Here's an interactive map I put together of some of the places I went and the things I did in 2018. Some were with Becky and various friends, and some were just me. Take a look around and let me know what you think! The place on the left is our home base -- namely Port Union, as it's called on the map (or Rouge Hill if you are following what the GO train system calls it). We're right by the lake, not far from where the Rouge River feeds into Lake Ontario, on the far eastern edge of Toronto. You can grab the map and drag it around, and double-clicking on it will zoom in.
Every year for the past five years or so, Becky and I have gone to a journalism conference in Perugia, which is a lovely little university town about two hours north of Rome, up on top of a hill. It's not far from Assisi, and was once the capital of the Umbrian empire (Trivia: Francis of Assisi was injured in a war between his town and Perugia, which is how he became a monk). The old city of Perugia, where the conference is held, was built in the 1200s and sits on the ruins of an even older city that was built in the year 390 or so. There's actually an escalator that takes you down into the ruins so you can look around. It's a beautiful place, and I never get tired of strolling along the cobblestone streets and thinking about how they have been there since before books were invented. If you'd like to see one of these travelog pages but just for the different trips we've made to Italy over the years, you can find it here.
After Perugia, we met some friends in Rome, where we rented a lovely Airbnb and saw some of the sights, including the Palatine Hill and the Forum, plus a guided tour of the upper levels of the Colosseum, which I had not been on before on previous visits. It was quite spectacular. We walked up the Via dei Fiori Imperiali (which was helpfully closed to traffic) and found a little trattoria for lunch and then walked back down to the Colosseum again to see it at night, which was wonderful. Unfortunately, we were in Rome on Sunday, so a visit to the Vatican wasn't possible, but we did go to see the Caravaggio paintings in the San Luigi dei Francesi church, we got to see the Pantheon, and of course we had plenty of great food and gelato.
After spending some time in Rome, we rented a couple of cars and drove down to the Amalfi Coast in southern Italy, just south of Naples. We rented a lovely villa on Airbnb that was way up on top of a hill in the little harbor town of Massa Lubrense, with a huge rooftop deck that looked out over the Bay of Naples, with Mount Vesuvius in the distance. It was my first time driving in Italy, and I have to say I enjoyed the incredibly narrow and twisty streets of the Amalfi area (although I'm not sure my passengers enjoyed it quite as much). We did a day trip to Capri to see the grottos and climbed Vesuvius, and wandered through Pompeii, but the highlight of our stay was probably the private boat tour that took us down the coast to Amalfi and Positano. It was a great trip.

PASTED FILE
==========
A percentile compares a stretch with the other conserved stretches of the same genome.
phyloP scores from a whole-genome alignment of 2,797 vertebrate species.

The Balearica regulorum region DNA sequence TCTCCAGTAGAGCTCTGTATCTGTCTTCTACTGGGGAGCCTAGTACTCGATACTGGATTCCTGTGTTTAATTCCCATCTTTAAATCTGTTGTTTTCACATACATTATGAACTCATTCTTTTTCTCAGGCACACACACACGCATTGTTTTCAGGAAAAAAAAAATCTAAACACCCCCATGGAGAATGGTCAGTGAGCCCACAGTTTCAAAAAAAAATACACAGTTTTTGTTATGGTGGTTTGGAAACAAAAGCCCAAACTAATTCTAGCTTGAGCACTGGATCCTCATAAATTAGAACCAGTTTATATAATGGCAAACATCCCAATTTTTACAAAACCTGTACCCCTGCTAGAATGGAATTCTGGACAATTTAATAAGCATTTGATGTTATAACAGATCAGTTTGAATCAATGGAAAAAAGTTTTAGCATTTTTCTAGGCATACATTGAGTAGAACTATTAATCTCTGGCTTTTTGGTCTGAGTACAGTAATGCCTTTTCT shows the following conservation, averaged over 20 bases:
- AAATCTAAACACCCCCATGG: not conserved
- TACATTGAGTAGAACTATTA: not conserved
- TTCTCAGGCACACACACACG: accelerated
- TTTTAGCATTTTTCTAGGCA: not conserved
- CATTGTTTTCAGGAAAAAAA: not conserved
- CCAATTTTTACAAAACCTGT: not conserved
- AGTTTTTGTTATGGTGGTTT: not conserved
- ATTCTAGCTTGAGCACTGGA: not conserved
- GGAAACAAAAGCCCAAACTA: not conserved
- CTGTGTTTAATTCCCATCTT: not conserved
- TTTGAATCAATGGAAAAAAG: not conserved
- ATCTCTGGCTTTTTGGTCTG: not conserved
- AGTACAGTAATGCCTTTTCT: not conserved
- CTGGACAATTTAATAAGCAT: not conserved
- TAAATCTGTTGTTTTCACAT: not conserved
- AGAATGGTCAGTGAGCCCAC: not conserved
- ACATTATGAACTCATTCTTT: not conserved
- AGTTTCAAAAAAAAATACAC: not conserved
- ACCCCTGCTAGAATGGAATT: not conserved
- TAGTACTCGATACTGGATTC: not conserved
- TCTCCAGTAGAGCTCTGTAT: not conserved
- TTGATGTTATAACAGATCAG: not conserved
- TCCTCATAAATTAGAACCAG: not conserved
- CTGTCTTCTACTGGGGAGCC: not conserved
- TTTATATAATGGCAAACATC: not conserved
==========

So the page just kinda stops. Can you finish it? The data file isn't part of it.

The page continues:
After we got back from Italy, I had to head off to San Francisco for a conference that I helped organize, which was held at the great old former press club, an amazing venue with a beautiful view from near the top of Nob Hill. I used to go to San Francisco a lot in a previous job, and I really enjoyed the chance to visit some of my old haunts (like Super Duper Burger on Market Street) and see the sights. I even managed to find my way to one of the public gardens that certain downtown office towers are required to provide by law. Some of them can be difficult to find, but this one wasn't.
As we often do, Becky and I joined her brother and sister-in-law on a quick trip to Florida to escape the Canadian winter, and this time we rented an Airbnb right on the beach on Siesta Key, which is a little spit of land off the Gulf coast side of Florida. Siesta Key has one of the best beaches in the world -- it is as white as chalk but as soft as flour or icing sugar. We spent a great week there sitting on the beach and riding around on rented bikes. We rented some kayaks too one day and paddled around the intercoastal waterway, which was a lot of fun. We paddled right up to a restaurant for lunch!